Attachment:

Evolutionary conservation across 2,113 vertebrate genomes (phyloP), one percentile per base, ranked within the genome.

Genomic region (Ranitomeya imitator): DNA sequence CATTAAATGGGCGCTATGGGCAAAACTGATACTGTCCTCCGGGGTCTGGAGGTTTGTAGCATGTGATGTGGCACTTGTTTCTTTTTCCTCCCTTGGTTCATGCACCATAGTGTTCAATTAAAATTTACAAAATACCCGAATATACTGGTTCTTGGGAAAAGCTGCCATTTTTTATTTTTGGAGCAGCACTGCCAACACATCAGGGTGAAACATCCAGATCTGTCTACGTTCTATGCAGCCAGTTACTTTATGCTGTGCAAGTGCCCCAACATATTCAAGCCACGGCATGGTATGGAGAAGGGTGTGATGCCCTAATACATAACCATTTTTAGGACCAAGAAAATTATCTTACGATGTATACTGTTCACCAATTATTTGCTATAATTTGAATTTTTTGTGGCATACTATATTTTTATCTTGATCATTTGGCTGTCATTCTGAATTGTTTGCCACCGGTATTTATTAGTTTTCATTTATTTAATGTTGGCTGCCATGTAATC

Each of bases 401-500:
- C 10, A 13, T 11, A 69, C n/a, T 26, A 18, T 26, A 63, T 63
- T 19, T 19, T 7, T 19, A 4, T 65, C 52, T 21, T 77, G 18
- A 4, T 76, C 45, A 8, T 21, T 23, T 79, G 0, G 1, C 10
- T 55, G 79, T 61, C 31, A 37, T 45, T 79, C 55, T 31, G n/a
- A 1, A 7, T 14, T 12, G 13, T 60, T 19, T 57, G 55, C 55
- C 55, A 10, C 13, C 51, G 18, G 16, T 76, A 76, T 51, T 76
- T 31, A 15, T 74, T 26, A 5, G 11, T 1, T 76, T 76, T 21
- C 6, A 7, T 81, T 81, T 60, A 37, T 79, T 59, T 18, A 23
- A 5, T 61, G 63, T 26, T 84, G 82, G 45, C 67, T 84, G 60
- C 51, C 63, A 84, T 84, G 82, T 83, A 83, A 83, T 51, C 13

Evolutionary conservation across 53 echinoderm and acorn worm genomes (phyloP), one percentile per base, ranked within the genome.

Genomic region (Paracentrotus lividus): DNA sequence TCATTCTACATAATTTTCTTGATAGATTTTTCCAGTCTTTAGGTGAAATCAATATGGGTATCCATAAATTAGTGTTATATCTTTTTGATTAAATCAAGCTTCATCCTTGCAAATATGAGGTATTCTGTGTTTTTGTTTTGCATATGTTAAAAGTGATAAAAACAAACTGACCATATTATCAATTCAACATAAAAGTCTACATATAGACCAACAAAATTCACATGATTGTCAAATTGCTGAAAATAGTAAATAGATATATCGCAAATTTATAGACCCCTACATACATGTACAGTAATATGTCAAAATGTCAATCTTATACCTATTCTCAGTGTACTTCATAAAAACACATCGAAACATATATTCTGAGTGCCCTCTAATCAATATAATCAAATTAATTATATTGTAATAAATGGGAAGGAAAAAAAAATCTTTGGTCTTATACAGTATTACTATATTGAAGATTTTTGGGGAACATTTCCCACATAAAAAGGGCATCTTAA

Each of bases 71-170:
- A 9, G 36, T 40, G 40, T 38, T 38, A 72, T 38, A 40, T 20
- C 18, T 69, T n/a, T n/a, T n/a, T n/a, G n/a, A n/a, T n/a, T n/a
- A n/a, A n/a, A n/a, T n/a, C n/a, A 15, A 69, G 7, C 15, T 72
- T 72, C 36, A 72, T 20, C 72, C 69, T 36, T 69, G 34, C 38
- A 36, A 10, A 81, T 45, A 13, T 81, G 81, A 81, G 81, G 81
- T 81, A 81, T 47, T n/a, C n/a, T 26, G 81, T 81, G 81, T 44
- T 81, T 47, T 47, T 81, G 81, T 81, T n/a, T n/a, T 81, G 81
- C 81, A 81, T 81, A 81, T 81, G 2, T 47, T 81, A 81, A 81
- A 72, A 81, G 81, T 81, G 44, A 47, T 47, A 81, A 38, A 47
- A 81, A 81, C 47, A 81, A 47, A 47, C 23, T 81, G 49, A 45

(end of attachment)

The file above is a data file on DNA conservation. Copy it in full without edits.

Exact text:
Evolutionary conservation across 2,113 vertebrate genomes (phyloP), one percentile per base, ranked within the genome.

Genomic region (Ranitomeya imitator): DNA sequence CATTAAATGGGCGCTATGGGCAAAACTGATACTGTCCTCCGGGGTCTGGAGGTTTGTAGCATGTGATGTGGCACTTGTTTCTTTTTCCTCCCTTGGTTCATGCACCATAGTGTTCAATTAAAATTTACAAAATACCCGAATATACTGGTTCTTGGGAAAAGCTGCCATTTTTTATTTTTGGAGCAGCACTGCCAACACATCAGGGTGAAACATCCAGATCTGTCTACGTTCTATGCAGCCAGTTACTTTATGCTGTGCAAGTGCCCCAACATATTCAAGCCACGGCATGGTATGGAGAAGGGTGTGATGCCCTAATACATAACCATTTTTAGGACCAAGAAAATTATCTTACGATGTATACTGTTCACCAATTATTTGCTATAATTTGAATTTTTTGTGGCATACTATATTTTTATCTTGATCATTTGGCTGTCATTCTGAATTGTTTGCCACCGGTATTTATTAGTTTTCATTTATTTAATGTTGGCTGCCATGTAATC

Each of bases 401-500:
- C 10, A 13, T 11, A 69, C n/a, T 26, A 18, T 26, A 63, T 63
- T 19, T 19, T 7, T 19, A 4, T 65, C 52, T 21, T 77, G 18
- A 4, T 76, C 45, A 8, T 21, T 23, T 79, G 0, G 1, C 10
- T 55, G 79, T 61, C 31, A 37, T 45, T 79, C 55, T 31, G n/a
- A 1, A 7, T 14, T 12, G 13, T 60, T 19, T 57, G 55, C 55
- C 55, A 10, C 13, C 51, G 18, G 16, T 76, A 76, T 51, T 76
- T 31, A 15, T 74, T 26, A 5, G 11, T 1, T 76, T 76, T 21
- C 6, A 7, T 81, T 81, T 60, A 37, T 79, T 59, T 18, A 23
- A 5, T 61, G 63, T 26, T 84, G 82, G 45, C 67, T 84, G 60
- C 51, C 63, A 84, T 84, G 82, T 83, A 83, A 83, T 51, C 13

Evolutionary conservation across 53 echinoderm and acorn worm genomes (phyloP), one percentile per base, ranked within the genome.

Genomic region (Paracentrotus lividus): DNA sequence TCATTCTACATAATTTTCTTGATAGATTTTTCCAGTCTTTAGGTGAAATCAATATGGGTATCCATAAATTAGTGTTATATCTTTTTGATTAAATCAAGCTTCATCCTTGCAAATATGAGGTATTCTGTGTTTTTGTTTTGCATATGTTAAAAGTGATAAAAACAAACTGACCATATTATCAATTCAACATAAAAGTCTACATATAGACCAACAAAATTCACATGATTGTCAAATTGCTGAAAATAGTAAATAGATATATCGCAAATTTATAGACCCCTACATACATGTACAGTAATATGTCAAAATGTCAATCTTATACCTATTCTCAGTGTACTTCATAAAAACACATCGAAACATATATTCTGAGTGCCCTCTAATCAATATAATCAAATTAATTATATTGTAATAAATGGGAAGGAAAAAAAAATCTTTGGTCTTATACAGTATTACTATATTGAAGATTTTTGGGGAACATTTCCCACATAAAAAGGGCATCTTAA

Each of bases 71-170:
- A 9, G 36, T 40, G 40, T 38, T 38, A 72, T 38, A 40, T 20
- C 18, T 69, T n/a, T n/a, T n/a, T n/a, G n/a, A n/a, T n/a, T n/a
- A n/a, A n/a, A n/a, T n/a, C n/a, A 15, A 69, G 7, C 15, T 72
- T 72, C 36, A 72, T 20, C 72, C 69, T 36, T 69, G 34, C 38
- A 36, A 10, A 81, T 45, A 13, T 81, G 81, A 81, G 81, G 81
- T 81, A 81, T 47, T n/a, C n/a, T 26, G 81, T 81, G 81, T 44
- T 81, T 47, T 47, T 81, G 81, T 81, T n/a, T n/a, T 81, G 81
- C 81, A 81, T 81, A 81, T 81, G 2, T 47, T 81, A 81, A 81
- A 72, A 81, G 81, T 81, G 44, A 47, T 47, A 81, A 38, A 47
- A 81, A 81, C 47, A 81, A 47, A 47, C 23, T 81, G 49, A 45